- One of the great coastal cities ofAsia Minor (q.v.) in classical antiquity; capital of the Roman province of Asia. A flourishing seaport, as well as a center of commerce and finance, made it one of the most prosperous of the major cities along the Aegean (q.v.) coast. It was also among the most splendid in terms of its public monuments, including the long, colonnaded street with marble paving slabs that ran from the harbor to the theater. It had two famous churches, the Church of St. John, and the Church of the Virgin, the basilica (q.v.) where the Council of Ephesus (q.v.) met in 431. The so-called "Robber Council" (q.v.) met in Ephesus in 449. Around 614 the city suffered catastrophic destruction, probably by the Persians (q.v.), and/or by earthquake, from which it never fully recovered; entire areas of the city had to be abandoned, and they were never reoccupied. In the eighth century its size was still considerable enough to make it the largest city (and perhaps capital) of the theme of Thrakesion (qq.v.), and later part of the maritime theme of Samos (q.v.), perhaps indicating its role as a naval base. Its continuing commercial importance is seen in the regional fair held there in the eighth century. However, by the ninth century the harbor had silted up, and the city's population had shrunk to a settlement around the harbor, and to a strongly fortified area surrounding the Church of St. John. On this reduced scale it survived, and from about the 10th century onward it revived and prospered. In the mid-13th century it attracted the great teacher and writer Nikephoros Blemmydes (q.v.), whose pupils included George Akropolites and Theodore II Laskaris (qq.v.). In the early 14th century the city was threatened by the Catalan Grand Company, and by the Ottomans (qq.v.), who conquered it in 1304.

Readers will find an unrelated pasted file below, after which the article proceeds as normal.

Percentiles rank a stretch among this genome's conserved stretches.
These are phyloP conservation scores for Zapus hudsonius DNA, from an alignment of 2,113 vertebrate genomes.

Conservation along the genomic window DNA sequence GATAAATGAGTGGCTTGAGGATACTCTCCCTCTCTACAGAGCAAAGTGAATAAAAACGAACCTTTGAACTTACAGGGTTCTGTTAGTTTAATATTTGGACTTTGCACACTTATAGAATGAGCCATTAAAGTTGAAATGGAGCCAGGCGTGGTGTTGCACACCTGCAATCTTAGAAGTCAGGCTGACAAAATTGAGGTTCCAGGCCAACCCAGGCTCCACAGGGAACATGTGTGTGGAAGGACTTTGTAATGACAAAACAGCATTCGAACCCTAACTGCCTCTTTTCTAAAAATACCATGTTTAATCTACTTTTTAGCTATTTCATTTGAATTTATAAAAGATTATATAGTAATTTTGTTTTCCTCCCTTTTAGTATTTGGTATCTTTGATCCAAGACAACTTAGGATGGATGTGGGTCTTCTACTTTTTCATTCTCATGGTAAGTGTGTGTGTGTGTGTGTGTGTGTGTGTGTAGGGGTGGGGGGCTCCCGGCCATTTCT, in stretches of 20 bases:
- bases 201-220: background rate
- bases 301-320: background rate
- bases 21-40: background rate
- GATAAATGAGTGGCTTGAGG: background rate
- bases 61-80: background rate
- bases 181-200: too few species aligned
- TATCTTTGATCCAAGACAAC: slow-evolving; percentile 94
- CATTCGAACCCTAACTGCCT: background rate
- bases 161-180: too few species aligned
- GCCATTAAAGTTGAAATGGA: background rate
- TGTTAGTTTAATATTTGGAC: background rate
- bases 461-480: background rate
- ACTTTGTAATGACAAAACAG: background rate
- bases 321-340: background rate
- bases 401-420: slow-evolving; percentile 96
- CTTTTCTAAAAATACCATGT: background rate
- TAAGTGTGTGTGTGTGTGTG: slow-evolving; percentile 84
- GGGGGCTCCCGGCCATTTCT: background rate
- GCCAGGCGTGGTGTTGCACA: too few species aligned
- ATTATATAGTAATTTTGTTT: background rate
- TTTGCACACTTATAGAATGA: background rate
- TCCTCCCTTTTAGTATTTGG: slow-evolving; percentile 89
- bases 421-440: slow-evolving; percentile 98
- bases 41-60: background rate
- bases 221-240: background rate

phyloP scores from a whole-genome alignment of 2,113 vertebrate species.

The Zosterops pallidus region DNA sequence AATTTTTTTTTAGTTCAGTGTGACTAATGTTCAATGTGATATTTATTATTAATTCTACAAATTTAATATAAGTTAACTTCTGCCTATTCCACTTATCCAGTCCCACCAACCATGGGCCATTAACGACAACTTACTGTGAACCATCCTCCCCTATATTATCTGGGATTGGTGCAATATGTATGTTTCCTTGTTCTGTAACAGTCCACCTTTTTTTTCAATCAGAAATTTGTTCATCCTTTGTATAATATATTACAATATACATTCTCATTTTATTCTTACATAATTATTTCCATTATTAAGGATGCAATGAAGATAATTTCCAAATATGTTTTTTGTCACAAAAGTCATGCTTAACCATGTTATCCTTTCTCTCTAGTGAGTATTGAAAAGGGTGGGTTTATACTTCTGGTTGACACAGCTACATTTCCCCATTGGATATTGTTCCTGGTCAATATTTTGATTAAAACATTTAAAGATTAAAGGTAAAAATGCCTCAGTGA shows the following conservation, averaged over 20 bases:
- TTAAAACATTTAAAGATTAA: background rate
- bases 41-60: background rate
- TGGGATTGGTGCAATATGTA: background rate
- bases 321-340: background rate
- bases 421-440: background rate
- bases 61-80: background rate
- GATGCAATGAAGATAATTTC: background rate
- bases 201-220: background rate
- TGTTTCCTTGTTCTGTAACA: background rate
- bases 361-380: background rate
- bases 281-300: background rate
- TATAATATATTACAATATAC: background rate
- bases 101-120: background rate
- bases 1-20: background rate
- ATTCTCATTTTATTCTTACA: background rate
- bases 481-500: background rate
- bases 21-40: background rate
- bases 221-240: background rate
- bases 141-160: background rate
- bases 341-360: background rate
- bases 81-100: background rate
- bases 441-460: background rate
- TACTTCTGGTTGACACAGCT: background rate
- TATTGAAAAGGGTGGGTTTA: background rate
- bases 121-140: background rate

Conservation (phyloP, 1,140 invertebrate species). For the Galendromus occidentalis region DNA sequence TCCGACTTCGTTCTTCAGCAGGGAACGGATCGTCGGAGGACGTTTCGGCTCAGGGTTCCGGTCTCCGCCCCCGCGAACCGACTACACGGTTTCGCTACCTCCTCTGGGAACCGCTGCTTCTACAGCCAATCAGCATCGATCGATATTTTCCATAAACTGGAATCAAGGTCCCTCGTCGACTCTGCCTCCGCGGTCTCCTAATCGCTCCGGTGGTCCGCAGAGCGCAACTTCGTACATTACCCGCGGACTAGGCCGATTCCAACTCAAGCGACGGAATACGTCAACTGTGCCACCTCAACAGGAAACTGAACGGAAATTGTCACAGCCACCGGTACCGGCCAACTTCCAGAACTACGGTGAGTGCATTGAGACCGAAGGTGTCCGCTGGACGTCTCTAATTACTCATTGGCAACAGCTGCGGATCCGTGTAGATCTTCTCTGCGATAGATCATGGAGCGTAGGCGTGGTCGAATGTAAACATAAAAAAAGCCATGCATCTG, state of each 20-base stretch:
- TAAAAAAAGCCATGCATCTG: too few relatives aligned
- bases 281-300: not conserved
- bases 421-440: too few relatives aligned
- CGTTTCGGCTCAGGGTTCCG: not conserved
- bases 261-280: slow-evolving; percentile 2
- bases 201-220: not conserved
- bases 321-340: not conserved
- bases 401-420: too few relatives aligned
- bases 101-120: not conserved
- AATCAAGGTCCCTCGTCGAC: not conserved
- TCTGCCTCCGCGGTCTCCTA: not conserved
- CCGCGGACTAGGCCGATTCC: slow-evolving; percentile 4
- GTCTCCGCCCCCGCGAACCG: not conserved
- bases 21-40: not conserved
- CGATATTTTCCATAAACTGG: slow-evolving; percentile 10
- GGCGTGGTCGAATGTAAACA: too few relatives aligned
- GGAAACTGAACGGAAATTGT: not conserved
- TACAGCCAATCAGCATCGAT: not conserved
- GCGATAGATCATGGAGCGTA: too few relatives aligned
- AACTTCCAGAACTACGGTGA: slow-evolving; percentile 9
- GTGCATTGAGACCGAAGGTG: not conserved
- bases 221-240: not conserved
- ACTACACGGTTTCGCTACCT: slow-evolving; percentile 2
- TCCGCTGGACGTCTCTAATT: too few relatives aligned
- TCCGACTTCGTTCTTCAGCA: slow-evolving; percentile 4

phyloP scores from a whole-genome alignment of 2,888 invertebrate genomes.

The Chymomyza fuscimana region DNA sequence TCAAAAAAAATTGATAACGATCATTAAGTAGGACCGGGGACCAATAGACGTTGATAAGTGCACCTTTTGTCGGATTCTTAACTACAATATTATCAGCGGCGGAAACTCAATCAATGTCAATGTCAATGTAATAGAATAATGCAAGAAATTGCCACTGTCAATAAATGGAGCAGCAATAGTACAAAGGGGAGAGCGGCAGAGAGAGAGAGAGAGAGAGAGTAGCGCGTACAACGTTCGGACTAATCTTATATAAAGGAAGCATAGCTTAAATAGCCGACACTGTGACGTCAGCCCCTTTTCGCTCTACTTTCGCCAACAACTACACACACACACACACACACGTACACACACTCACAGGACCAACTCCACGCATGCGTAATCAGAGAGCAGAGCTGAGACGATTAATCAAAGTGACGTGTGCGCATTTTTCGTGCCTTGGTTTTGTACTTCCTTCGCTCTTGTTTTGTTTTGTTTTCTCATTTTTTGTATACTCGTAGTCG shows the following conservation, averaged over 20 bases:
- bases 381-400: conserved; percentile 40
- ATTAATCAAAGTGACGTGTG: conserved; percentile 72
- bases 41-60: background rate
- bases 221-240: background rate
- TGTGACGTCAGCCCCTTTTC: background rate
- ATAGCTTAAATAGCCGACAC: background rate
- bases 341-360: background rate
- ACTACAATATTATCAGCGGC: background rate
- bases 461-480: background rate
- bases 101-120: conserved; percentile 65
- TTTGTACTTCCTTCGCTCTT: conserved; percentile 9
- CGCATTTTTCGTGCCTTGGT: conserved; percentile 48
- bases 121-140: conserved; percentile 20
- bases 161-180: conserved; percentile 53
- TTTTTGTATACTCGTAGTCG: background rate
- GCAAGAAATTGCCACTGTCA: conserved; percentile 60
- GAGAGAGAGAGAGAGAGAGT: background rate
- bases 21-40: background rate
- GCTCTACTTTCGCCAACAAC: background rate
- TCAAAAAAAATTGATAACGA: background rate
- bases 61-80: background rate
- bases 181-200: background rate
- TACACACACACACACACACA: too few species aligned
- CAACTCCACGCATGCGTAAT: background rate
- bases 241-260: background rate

Historical Dictionary of Byzantium . John H. Rosser .
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Ephesus — • A titular archiespiscopal see in Asia Minor, said to have been founded in the eleventh century B.C. by Androcles, son of the Athenian King Codrus, with the aid of Ionian colonists Catholic Encyclopedia. Kevin Knight. 2006. Ephesus Eph … Catholic encyclopedia
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Ephesus — Ephesus, GA U.S. town in Georgia Population (2000): 388 Housing Units (2000): 170 Land area (2000): 3.033525 sq. miles (7.856793 sq. km) Water area (2000): 0.000000 sq. miles (0.000000 sq. km) Total area (2000): 3.033525 sq. miles (7.856793 sq.… … StarDict's U.S. Gazetteer Places
Ephesus, GA — U.S. town in Georgia Population (2000): 388 Housing Units (2000): 170 Land area (2000): 3.033525 sq. miles (7.856793 sq. km) Water area (2000): 0.000000 sq. miles (0.000000 sq. km) Total area (2000): 3.033525 sq. miles (7.856793 sq. km) FIPS code … StarDict's U.S. Gazetteer Places
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